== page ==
A friend mentioned that she wants to try encaustic painting. I thought I had heard wrong. Caustic? If you paint with something that can eat through the canvas. won’t it be a very brief exhibit?
Turns out I did hear wrong. Encaustic painting, as I discovered from my patient friend, is a way of mixing pigments with hot wax and some sort of resin. The artist then applies the mixture to a surface or uses it as a kind of inlay, the latter especially with ceramics. One dictionary says the word comes through Latin from the Greek enkaustikos, and further back from enkaiein, a combination of en (in) and kaiein (to burn).
Looking at the colors, the etymology makes sense through the centuries. Whatever tones the particular artist has chosen, the colors have a glow about them.
The idea of mixing colors with different media is as old as art, almost certainly born of necessity. What did the cave-painting artists mix with dusty, dried, ground-up petals and leaves to make their color stick to the stone when blown over their hands through a reed?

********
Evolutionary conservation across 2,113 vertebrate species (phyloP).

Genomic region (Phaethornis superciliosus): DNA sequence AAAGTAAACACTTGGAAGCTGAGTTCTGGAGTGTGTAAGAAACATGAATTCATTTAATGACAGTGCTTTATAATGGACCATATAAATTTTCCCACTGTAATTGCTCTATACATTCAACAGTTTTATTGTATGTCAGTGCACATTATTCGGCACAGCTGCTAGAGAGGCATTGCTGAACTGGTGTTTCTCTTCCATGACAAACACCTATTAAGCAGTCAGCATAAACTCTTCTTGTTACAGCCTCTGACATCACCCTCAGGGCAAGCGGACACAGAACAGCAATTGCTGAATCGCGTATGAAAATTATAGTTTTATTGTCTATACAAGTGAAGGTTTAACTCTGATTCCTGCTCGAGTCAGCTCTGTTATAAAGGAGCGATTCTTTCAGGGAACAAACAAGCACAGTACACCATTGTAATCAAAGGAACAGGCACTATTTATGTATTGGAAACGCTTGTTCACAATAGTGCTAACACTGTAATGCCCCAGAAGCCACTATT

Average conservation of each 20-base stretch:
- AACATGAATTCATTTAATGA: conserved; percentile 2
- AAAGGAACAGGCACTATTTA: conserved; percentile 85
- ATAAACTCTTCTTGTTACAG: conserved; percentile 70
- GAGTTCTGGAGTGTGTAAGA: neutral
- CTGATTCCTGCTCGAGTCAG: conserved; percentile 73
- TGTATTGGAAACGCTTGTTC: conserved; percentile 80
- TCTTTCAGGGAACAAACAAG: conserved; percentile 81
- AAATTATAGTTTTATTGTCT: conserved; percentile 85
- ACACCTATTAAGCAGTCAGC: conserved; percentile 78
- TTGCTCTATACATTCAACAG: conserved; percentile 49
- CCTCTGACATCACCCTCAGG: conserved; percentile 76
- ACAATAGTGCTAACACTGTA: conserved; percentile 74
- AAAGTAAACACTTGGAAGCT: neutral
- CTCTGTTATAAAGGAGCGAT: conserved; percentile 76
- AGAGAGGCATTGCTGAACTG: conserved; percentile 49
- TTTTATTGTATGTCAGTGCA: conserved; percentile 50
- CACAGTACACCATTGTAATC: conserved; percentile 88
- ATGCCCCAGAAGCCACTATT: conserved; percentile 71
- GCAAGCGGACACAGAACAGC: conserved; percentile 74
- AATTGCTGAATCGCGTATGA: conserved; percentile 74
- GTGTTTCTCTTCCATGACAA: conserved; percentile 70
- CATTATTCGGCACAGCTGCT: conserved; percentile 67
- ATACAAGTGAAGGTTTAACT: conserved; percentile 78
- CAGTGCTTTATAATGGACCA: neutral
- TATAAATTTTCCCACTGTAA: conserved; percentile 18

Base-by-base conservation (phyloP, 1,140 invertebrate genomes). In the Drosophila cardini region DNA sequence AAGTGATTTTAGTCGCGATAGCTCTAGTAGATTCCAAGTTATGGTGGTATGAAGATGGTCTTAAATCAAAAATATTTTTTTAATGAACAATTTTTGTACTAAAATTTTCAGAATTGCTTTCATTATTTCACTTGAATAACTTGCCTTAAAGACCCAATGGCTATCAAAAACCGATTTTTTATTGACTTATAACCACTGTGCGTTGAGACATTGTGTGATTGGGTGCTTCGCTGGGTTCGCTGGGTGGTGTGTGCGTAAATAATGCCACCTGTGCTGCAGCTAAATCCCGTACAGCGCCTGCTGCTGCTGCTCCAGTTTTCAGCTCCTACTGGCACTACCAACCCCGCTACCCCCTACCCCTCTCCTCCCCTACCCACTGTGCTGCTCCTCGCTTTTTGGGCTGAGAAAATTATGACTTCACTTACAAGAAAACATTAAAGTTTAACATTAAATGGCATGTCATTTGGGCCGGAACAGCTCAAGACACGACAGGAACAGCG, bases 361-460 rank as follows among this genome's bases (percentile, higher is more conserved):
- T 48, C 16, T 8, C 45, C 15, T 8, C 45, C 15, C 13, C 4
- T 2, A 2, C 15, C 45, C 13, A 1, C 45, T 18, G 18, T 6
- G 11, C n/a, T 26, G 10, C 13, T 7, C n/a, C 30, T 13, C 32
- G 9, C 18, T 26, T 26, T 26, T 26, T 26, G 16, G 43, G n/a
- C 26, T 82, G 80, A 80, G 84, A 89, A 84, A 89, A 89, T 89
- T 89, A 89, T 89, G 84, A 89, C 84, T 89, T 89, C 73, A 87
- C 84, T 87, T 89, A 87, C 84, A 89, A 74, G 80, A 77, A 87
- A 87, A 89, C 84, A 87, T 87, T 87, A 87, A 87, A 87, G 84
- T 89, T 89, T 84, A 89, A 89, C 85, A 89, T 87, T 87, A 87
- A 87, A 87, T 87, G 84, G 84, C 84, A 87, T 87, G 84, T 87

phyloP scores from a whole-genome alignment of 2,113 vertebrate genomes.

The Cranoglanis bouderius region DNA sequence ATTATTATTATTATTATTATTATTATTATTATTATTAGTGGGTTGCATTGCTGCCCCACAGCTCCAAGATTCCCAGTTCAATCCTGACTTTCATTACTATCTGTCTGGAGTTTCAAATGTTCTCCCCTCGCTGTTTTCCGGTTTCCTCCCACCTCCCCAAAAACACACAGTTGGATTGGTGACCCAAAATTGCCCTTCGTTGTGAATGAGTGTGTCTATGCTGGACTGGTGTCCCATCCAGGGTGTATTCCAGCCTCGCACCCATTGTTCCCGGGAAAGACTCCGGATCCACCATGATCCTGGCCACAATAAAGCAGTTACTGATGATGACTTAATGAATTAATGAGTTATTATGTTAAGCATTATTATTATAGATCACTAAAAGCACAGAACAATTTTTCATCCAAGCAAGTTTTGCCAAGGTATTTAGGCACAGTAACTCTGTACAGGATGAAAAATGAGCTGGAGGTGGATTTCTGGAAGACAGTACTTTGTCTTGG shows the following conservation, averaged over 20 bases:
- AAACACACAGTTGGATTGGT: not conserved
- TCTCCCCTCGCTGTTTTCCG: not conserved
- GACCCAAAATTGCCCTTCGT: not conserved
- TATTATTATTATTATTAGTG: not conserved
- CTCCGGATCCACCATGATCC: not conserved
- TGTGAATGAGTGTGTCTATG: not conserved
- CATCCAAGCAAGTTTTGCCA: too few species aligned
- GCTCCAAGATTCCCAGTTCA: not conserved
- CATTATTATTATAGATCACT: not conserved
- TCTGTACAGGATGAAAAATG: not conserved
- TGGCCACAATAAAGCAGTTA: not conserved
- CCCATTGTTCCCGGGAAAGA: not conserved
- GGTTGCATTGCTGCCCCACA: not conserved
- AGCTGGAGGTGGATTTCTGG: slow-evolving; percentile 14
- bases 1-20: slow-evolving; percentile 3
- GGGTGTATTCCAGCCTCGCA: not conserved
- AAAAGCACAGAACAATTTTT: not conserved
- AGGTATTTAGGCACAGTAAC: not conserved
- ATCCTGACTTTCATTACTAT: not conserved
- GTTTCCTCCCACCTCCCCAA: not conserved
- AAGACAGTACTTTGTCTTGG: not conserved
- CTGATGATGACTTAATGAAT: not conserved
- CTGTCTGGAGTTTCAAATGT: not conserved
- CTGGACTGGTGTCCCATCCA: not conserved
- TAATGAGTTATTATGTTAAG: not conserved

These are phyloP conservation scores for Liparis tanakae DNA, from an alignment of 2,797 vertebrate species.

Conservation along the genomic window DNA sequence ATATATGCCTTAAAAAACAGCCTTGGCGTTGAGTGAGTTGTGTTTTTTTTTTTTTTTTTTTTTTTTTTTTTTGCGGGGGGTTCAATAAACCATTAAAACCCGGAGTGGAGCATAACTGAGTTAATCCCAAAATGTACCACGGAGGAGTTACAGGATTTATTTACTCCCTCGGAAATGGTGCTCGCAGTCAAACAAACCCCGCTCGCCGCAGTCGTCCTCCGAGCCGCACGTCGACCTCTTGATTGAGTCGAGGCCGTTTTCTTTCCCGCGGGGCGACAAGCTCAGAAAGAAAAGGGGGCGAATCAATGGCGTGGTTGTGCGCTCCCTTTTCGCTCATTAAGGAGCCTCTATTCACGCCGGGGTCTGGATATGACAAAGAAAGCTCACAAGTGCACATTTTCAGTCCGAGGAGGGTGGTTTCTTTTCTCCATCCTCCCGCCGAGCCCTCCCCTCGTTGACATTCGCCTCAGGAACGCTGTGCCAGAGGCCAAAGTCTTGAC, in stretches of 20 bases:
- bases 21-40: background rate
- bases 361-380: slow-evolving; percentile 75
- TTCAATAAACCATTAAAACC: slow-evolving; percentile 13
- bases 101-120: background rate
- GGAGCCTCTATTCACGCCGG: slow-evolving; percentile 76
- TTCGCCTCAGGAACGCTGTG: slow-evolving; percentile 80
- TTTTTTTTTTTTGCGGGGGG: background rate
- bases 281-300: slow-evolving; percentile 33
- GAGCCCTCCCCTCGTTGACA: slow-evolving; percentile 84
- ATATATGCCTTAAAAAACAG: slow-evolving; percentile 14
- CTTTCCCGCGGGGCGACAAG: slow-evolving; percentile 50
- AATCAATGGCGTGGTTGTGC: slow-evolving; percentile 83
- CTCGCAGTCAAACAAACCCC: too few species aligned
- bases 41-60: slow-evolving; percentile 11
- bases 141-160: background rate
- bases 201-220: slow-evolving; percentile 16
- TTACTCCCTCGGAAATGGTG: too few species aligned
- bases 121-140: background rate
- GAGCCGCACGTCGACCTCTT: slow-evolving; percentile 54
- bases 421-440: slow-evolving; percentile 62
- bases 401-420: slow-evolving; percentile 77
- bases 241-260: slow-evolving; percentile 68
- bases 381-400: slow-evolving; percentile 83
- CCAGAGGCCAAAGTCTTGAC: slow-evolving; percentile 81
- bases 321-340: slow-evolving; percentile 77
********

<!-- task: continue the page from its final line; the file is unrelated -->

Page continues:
To this day, it’s intriguing to contemplate the seeming contradictions of technique and result. Watercolors often appear susceptible to floating away at any second, making their beauty all the more poignant. Ancient oils, hand-mixed by pre-machine age artists, scraped on with horsehair or daubs of an impassioned knife, show cracks, but cling obstinately to the canvas after 450 years. Frescoes had to be done quickly, while the plaster whose drying would embrace the pigment for posterity was still wet.
That painting can speak to us over eons is amazing enough. That artists further challenge themselves by coming up with ephemeral media — and stubbornly seeking eternity with them — is downright enriching.♦
© 2013 Adam Barr, except for the paintings displayed